|From:||Ted Ts'o <tytso-AT-mit.edu>|
|To:||David Miller <davem-AT-davemloft.net>|
|Subject:||Re: [PATCH 2/9] ext4: Use pr_fmt and pr_<level>|
|Date:||Mon, 19 Mar 2012 14:31:26 -0400|
|Cc:||anca.emanuel-AT-gmail.com, joe-AT-perches.com, adilger.kernel-AT-dilger.ca, linux-ext4-AT-vger.kernel.org, linux-kernel-AT-vger.kernel.org|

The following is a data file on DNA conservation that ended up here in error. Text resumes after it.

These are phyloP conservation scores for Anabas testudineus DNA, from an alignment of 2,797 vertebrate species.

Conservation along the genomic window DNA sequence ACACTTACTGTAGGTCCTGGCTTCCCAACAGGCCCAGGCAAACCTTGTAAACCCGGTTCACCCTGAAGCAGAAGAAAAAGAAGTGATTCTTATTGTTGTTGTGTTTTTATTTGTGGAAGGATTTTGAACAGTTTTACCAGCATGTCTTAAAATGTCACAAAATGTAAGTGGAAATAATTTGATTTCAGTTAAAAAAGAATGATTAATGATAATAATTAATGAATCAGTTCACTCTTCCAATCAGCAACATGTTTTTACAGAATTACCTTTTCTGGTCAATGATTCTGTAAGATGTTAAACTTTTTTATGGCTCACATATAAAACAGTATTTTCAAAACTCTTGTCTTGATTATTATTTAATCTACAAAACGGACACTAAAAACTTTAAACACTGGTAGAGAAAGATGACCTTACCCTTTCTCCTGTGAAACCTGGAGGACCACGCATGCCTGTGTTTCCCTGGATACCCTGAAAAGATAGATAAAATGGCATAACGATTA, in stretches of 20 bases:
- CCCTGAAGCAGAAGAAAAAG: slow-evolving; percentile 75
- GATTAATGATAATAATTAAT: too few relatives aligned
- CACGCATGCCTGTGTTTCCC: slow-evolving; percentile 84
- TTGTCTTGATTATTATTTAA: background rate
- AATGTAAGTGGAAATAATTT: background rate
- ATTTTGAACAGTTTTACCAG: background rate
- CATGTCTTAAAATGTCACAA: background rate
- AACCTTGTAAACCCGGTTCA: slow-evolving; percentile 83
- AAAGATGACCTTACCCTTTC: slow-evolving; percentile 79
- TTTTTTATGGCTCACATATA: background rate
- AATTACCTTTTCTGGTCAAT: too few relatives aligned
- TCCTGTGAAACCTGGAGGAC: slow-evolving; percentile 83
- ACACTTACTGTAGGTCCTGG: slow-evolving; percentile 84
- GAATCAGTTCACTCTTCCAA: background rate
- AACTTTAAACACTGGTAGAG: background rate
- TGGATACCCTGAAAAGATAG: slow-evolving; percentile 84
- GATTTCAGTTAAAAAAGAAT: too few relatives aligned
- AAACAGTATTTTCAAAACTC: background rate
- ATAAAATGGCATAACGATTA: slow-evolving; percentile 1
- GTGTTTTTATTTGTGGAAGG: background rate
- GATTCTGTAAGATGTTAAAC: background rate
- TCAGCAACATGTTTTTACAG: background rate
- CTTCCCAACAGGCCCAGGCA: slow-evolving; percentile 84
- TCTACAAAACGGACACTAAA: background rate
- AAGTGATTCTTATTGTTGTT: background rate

On Mon, Mar 19, 2012 at 02:14:02PM -0400, David Miller wrote: > > Not the same, since moving to pr_*() allows us to standardize on > kernel log output formatting, amongst other things, so it has a real > practical impact unlike the spelling fix. I've *already* gone far beyond the pr_fmt standardization, with the ext4_msg() and ext4_error() system --- not only does it standardize the prefix, it also standardizes information about the file system, block numbers, inode numbers, so that it's easier for dmesg scrapers to collate that information and use it for cluster-wide monitoring --- which is happening *today* using printk() on far more machines than probably anywhere else in the world. One of the other reasons why I don't like the pr_* system because it doesn't go far enough for the pain that's involved with making such a change pervasively across the entire kernel. What I'd really like to see is a system that allows for semi-structured logging --- where structured data such as the block device involved, whether it's at a device driver driver, block layer, cfq or proportional I/O layer, or file system layer, was consistently named, and squirted out a high efficiency interface such as netlink or an ftrace ring buffer. *That* would allow userspace to correlate errors from multiple kernel subsystems for a particular device, and use a much more efficient and less error-prone system than screen scraping dmesg output. But the proposed pr_* system is totally inadequate for this purpose, and if all you're going to be able to do is make it slightly easier standardize the prefix, it's just not interesting as far as I'm concerned. - Ted -- To unsubscribe from this list: send the line "unsubscribe linux-ext4" in the body of a message to email@example.com More majordomo info at http://vger.kernel.org/majordomo-info.html
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